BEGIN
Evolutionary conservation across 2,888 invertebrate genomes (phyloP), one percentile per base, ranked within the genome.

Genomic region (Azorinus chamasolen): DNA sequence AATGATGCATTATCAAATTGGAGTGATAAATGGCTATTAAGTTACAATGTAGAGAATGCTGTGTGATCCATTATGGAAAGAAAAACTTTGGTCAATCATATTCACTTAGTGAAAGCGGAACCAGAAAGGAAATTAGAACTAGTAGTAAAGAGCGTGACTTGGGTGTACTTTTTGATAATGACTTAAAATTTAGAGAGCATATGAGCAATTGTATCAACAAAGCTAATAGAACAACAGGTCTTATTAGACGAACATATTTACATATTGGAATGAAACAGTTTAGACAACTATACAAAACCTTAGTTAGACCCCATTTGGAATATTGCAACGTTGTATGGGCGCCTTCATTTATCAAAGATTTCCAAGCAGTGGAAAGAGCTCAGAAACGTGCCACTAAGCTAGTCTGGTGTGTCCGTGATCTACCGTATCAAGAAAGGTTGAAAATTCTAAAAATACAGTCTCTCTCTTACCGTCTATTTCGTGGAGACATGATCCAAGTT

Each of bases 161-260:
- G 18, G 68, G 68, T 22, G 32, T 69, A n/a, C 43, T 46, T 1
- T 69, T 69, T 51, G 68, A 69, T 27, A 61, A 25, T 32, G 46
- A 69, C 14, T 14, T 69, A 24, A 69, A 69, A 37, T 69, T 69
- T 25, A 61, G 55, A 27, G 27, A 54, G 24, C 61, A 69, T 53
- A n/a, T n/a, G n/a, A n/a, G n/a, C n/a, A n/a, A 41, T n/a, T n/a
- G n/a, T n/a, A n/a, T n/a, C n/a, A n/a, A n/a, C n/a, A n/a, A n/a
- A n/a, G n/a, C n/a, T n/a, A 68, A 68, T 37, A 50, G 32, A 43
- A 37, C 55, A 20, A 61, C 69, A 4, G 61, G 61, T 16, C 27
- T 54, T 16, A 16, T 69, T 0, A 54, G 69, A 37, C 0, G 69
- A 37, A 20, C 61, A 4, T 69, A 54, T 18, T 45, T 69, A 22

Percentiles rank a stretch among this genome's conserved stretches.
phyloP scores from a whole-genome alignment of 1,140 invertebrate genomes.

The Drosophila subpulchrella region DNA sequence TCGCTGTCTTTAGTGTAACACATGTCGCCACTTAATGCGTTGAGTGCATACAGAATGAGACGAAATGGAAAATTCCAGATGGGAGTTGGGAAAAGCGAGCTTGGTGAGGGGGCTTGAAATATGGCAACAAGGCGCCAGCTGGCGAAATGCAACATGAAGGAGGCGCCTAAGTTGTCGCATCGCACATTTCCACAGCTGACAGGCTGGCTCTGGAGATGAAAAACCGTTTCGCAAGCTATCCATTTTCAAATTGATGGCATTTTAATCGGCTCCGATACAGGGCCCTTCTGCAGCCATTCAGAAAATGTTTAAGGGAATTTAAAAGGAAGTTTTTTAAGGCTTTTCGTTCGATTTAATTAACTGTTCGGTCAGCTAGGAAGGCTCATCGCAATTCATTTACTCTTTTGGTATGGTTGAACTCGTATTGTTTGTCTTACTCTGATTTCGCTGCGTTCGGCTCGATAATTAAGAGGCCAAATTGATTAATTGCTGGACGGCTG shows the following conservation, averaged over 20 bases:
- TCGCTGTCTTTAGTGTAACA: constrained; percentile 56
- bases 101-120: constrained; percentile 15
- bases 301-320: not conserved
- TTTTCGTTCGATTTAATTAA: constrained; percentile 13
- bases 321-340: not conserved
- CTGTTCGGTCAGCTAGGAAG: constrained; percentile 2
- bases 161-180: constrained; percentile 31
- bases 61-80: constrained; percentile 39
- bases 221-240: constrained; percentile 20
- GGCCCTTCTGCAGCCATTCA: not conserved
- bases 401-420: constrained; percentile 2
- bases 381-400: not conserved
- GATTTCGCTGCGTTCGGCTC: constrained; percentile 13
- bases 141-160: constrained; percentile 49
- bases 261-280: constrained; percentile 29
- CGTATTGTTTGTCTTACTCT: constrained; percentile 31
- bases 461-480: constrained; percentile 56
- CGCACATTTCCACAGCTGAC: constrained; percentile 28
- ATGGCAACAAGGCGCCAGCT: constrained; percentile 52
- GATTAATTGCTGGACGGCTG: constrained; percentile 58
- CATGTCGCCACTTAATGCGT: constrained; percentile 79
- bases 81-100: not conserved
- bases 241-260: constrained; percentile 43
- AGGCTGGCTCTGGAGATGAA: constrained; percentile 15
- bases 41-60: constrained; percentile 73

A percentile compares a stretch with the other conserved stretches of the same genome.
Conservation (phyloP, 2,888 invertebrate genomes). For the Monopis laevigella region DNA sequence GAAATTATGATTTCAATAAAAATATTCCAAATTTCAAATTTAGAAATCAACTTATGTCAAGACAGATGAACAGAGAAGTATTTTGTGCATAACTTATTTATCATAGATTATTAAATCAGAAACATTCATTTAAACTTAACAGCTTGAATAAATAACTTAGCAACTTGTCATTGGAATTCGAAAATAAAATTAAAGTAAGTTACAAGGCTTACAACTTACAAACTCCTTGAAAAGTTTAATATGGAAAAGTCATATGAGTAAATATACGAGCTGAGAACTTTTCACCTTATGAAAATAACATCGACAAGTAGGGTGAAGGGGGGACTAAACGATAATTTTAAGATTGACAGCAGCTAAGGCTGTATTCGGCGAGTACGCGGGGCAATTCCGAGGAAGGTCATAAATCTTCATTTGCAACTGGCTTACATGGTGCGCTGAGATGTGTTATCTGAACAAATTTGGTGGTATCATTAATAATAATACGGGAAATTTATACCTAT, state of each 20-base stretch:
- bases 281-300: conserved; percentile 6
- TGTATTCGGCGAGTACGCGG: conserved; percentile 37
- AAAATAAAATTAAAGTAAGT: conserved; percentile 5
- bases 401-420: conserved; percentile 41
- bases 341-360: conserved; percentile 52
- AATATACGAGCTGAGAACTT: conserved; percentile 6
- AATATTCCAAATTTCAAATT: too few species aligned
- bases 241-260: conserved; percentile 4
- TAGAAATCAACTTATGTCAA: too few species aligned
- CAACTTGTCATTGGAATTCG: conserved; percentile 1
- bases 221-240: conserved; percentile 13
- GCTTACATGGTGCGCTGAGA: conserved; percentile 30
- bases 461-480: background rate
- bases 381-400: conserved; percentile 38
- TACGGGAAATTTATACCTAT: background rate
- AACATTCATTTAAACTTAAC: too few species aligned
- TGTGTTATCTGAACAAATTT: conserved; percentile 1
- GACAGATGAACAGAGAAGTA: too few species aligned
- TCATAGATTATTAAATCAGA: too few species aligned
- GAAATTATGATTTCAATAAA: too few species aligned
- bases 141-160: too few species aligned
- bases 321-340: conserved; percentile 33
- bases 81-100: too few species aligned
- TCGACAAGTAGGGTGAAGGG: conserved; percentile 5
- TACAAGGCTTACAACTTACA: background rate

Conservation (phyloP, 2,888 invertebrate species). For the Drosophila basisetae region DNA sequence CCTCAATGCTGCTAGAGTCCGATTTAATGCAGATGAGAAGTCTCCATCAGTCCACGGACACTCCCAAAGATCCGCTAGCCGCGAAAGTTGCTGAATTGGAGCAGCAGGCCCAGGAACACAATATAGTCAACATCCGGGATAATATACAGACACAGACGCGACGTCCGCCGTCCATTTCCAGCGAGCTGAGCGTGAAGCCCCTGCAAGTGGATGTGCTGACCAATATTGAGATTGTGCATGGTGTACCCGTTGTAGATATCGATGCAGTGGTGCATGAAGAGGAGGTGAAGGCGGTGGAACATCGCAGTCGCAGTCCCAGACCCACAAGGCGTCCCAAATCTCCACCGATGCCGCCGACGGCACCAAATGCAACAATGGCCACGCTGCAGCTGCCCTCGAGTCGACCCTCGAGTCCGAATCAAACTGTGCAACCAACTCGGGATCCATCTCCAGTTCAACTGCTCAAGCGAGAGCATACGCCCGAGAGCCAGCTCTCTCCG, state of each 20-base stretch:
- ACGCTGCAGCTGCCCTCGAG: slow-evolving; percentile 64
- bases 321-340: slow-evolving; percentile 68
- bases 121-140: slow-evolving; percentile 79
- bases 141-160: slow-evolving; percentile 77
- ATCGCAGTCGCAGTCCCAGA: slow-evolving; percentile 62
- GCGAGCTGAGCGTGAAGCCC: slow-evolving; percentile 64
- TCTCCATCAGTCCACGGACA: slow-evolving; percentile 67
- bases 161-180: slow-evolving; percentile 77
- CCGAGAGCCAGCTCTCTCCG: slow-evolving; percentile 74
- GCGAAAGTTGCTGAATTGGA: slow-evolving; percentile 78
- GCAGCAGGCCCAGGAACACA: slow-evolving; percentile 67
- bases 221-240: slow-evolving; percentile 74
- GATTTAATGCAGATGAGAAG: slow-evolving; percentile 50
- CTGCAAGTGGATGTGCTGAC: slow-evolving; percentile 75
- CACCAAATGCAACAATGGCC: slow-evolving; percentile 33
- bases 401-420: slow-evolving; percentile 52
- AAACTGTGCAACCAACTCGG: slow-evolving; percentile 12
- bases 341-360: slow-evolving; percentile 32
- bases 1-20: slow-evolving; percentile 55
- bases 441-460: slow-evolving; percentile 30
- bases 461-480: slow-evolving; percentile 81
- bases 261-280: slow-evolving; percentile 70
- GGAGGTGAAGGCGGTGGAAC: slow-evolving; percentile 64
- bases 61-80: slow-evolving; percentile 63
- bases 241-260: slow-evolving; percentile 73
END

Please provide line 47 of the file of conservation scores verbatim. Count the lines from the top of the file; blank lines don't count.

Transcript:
- bases 401-420: conserved; percentile 41